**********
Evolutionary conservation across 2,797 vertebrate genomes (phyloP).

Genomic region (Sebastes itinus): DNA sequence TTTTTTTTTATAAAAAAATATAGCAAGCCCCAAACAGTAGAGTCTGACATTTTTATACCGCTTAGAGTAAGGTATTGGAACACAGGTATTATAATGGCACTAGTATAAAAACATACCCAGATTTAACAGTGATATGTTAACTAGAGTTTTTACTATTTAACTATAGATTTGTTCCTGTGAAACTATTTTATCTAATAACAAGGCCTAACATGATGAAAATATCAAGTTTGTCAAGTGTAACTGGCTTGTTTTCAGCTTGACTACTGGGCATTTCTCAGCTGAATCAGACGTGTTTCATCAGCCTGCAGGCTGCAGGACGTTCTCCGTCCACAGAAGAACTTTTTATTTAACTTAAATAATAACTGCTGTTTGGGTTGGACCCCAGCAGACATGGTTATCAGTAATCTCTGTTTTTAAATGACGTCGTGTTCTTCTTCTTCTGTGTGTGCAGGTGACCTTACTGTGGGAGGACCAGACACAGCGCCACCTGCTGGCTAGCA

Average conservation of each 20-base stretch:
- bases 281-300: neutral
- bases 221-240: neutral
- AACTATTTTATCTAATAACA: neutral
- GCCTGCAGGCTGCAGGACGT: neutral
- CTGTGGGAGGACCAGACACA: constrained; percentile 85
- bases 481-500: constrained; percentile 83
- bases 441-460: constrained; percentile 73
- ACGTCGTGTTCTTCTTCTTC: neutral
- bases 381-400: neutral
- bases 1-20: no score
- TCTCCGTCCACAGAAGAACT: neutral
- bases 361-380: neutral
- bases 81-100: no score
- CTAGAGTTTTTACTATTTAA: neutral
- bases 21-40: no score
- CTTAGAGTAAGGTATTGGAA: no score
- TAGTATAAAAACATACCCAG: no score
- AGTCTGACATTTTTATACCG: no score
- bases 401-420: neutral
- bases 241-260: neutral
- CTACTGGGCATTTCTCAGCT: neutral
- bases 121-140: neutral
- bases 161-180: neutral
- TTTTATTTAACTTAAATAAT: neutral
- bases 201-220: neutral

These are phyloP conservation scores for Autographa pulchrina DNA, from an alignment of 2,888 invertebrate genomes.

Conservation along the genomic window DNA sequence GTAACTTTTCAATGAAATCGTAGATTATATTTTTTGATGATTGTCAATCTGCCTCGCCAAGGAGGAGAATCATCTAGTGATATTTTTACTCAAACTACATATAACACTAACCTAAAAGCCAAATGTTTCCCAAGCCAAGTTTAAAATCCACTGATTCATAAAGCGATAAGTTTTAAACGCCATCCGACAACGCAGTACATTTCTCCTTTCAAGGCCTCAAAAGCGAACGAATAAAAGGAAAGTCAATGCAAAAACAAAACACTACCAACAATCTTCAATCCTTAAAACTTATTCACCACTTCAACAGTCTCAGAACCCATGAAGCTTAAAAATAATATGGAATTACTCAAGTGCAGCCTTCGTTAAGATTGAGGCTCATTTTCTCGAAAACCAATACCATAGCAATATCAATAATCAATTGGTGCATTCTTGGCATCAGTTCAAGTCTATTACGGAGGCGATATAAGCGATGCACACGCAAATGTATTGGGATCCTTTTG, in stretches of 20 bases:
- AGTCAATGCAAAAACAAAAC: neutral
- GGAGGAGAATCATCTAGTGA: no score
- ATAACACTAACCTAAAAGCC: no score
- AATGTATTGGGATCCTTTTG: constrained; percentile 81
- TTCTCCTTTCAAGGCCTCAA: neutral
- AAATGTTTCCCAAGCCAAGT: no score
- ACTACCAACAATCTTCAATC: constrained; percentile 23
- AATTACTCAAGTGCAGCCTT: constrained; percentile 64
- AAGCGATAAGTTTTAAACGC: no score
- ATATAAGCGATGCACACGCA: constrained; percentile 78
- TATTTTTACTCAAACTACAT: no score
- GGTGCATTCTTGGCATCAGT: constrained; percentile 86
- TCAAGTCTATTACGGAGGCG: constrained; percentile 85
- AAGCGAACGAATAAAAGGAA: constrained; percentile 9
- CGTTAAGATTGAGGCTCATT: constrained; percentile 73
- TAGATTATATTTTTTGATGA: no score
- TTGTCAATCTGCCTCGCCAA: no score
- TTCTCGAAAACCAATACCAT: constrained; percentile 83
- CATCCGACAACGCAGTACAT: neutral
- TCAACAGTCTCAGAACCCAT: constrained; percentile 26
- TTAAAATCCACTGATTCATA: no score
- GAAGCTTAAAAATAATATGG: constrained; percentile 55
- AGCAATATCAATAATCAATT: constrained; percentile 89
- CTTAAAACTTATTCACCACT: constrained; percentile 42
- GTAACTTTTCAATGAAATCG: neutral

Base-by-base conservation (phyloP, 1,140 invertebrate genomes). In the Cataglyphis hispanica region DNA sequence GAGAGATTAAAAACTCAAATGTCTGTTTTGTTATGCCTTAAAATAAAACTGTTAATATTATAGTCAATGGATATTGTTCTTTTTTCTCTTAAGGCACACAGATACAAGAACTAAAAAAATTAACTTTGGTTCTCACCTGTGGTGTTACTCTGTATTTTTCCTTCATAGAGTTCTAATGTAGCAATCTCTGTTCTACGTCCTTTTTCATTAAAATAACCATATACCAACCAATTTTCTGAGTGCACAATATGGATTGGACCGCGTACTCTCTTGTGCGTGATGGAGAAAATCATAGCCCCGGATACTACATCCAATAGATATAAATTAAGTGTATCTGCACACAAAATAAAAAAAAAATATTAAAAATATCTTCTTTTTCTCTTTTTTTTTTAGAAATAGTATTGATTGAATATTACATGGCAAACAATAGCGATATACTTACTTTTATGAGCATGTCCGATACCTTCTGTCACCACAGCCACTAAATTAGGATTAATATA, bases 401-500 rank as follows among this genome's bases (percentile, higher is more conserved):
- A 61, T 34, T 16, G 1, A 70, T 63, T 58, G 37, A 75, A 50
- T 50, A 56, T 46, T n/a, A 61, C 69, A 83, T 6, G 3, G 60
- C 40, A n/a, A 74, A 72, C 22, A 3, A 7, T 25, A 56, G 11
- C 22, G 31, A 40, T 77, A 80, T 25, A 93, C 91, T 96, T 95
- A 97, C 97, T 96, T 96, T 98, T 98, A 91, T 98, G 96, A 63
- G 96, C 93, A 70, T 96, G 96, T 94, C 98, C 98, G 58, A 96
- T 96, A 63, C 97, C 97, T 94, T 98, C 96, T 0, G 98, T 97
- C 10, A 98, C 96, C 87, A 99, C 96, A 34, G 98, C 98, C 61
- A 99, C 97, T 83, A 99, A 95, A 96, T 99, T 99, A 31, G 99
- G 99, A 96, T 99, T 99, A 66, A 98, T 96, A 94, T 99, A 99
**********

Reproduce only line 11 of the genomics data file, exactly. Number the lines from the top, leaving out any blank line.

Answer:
- ACGTCGTGTTCTTCTTCTTC: neutral